Balcony was easily twice the size of the room.
I brought a few things from home to use in the kitchen: a set of ceramic knives (I hate dull knives so I knew these were sharp), a drip coffee maker (a Clever Coffee Maker bought from Amazon), some peanut butter, my blend of coffee, and a silicone ice tray (his ice tray was tiny). A small grocery store was about five minutes away by foot with a larger Migros and Coop about ten minutes away (both of which carried just about anything you might need).
A taxi from the train station to the hotel was about 20 chf and well worth it if you had more than a few bags since the hotel is about 15 minutes away, and 80 meters higher so it would be a long slog with baggage. The hotel did have an interior elevator but getting to the hotel involved using the bus system (not very timely), a taxi (not cheap in the long run), or walking. If you are not fairly active and dislike walking, consider other options for staying in Zermatt in the winter. In the summer Richard is allowed to use his hotel vehicle to transport people and luggage (but not people in the winter) so keep this in mind. Richard was very nice and gave me and my luggage a ride to the train station for my departure. The ski bus stop was about 100 yards from the hotel but I never used it, instead I walked to and from the Zermatt gondola base station every day. This took about ten minutes and was downhill going to the gondola (but uphill coming back - something to consider if you have small children or whinging members of your group), and was a bit rough on the toes/heels of my ski boots.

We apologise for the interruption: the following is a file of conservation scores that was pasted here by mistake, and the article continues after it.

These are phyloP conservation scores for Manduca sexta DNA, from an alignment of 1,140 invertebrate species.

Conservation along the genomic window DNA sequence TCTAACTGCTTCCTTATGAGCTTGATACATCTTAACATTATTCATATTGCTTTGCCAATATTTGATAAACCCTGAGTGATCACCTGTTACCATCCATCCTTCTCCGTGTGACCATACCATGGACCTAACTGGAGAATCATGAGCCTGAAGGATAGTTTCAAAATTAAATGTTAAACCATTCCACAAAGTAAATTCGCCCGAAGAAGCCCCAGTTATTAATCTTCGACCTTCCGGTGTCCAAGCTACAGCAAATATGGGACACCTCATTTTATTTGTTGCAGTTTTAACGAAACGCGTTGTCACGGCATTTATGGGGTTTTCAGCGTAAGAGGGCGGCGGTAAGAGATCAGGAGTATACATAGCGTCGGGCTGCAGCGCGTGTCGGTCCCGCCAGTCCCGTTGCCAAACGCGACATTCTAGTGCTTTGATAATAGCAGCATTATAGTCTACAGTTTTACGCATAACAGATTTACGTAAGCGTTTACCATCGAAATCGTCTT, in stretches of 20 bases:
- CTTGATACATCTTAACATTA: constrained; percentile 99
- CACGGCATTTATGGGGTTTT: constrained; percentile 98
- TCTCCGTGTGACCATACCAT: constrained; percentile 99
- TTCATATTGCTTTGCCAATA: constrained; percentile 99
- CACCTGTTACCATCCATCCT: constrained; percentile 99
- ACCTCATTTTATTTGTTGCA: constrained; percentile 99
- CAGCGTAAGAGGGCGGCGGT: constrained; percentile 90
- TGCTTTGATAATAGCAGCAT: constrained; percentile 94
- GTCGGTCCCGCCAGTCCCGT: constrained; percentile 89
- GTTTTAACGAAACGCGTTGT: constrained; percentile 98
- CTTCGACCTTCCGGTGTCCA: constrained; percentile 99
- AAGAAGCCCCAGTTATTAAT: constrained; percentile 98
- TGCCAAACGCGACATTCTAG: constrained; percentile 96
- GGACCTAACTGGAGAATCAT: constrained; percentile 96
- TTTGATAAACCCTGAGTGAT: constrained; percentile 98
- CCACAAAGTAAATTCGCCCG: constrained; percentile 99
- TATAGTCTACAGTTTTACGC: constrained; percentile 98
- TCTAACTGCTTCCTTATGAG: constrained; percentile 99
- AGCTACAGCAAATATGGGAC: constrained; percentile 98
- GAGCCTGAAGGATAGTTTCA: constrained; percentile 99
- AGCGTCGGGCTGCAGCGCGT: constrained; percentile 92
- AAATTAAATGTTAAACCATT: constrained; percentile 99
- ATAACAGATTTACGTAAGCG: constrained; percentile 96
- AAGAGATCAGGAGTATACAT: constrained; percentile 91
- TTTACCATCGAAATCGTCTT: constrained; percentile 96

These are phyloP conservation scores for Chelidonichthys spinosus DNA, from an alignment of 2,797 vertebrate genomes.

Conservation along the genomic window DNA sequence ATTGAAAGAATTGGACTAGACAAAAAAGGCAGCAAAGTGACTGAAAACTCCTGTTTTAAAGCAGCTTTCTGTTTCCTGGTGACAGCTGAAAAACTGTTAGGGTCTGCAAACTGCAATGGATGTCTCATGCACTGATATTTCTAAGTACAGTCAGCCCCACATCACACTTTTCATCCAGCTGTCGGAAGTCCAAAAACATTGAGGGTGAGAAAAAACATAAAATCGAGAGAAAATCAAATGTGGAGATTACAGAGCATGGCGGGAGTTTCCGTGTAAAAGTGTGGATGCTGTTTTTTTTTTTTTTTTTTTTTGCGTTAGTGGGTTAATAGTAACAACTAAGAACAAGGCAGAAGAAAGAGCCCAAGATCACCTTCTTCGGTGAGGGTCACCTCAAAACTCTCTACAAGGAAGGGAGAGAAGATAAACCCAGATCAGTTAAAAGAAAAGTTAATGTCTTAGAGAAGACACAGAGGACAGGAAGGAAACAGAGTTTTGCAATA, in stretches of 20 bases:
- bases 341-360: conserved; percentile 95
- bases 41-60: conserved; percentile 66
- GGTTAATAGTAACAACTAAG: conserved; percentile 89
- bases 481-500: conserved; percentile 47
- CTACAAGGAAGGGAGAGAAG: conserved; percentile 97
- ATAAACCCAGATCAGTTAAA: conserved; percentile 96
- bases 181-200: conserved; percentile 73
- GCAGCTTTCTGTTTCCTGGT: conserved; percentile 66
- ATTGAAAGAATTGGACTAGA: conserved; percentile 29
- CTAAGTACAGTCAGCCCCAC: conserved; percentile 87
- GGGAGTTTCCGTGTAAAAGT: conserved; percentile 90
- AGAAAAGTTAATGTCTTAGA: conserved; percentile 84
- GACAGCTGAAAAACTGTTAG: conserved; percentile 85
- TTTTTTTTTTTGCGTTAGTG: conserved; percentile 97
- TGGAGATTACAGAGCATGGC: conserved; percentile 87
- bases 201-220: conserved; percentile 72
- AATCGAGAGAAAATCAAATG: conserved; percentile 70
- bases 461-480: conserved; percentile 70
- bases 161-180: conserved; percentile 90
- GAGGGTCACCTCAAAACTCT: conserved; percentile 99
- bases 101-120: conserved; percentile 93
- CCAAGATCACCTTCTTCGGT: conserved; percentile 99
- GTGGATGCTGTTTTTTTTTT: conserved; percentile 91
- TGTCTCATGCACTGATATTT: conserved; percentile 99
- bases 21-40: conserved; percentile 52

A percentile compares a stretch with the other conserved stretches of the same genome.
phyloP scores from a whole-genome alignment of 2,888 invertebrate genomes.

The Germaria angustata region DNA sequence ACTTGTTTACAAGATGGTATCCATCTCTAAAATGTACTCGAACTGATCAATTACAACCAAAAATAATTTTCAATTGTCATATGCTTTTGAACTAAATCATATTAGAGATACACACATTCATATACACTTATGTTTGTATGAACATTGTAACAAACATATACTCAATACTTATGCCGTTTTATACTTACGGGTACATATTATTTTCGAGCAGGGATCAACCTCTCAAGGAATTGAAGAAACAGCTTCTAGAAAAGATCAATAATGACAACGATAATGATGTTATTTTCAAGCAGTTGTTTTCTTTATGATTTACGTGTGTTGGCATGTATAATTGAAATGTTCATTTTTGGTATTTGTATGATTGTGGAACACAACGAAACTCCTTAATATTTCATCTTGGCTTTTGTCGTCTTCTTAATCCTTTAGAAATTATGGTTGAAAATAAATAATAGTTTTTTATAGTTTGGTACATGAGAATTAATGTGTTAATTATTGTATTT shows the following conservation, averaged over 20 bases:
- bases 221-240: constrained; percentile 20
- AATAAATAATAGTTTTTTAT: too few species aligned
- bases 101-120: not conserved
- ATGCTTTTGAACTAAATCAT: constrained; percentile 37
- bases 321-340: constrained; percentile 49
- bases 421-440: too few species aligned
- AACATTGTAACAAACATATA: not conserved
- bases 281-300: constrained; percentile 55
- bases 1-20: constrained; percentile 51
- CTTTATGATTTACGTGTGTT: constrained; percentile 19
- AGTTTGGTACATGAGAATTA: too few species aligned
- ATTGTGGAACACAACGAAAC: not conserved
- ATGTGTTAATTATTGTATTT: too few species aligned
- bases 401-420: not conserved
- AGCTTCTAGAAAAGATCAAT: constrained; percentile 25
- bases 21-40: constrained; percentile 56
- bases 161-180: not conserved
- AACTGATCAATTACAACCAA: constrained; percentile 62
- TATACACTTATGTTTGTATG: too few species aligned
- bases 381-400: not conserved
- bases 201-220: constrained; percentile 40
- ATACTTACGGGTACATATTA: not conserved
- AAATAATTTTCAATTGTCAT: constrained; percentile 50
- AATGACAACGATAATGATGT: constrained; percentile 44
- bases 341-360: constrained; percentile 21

Train station at a quiet time; around 5 pm hordes of new visitors would get off the train and wander through town looking for their hotels. My hotel was right next door to a hostel so it was always busy.
Richard offered a "bread service" where you could order bread to be delivered to your room the next day (I never bothered and went to the local Coop or Migros every other day or so plus there were a few local bakeries nearby), and he offered a breakfast service every morning. I had breakfast in the breakfast area every morning mostly so I could talk to Richard each day (although if you were staying more than a few days or had more than two in your group, eating your breakfast in your room would be cheaper as the breakfast service was 12 chf each day). The room and hotel was very clean and organized (it is Switzerland, remember?), comfortable, excellent quality, and most importantly, an excellent value in Zermatt. When I return to Zermatt, I certainly plan to stay here again.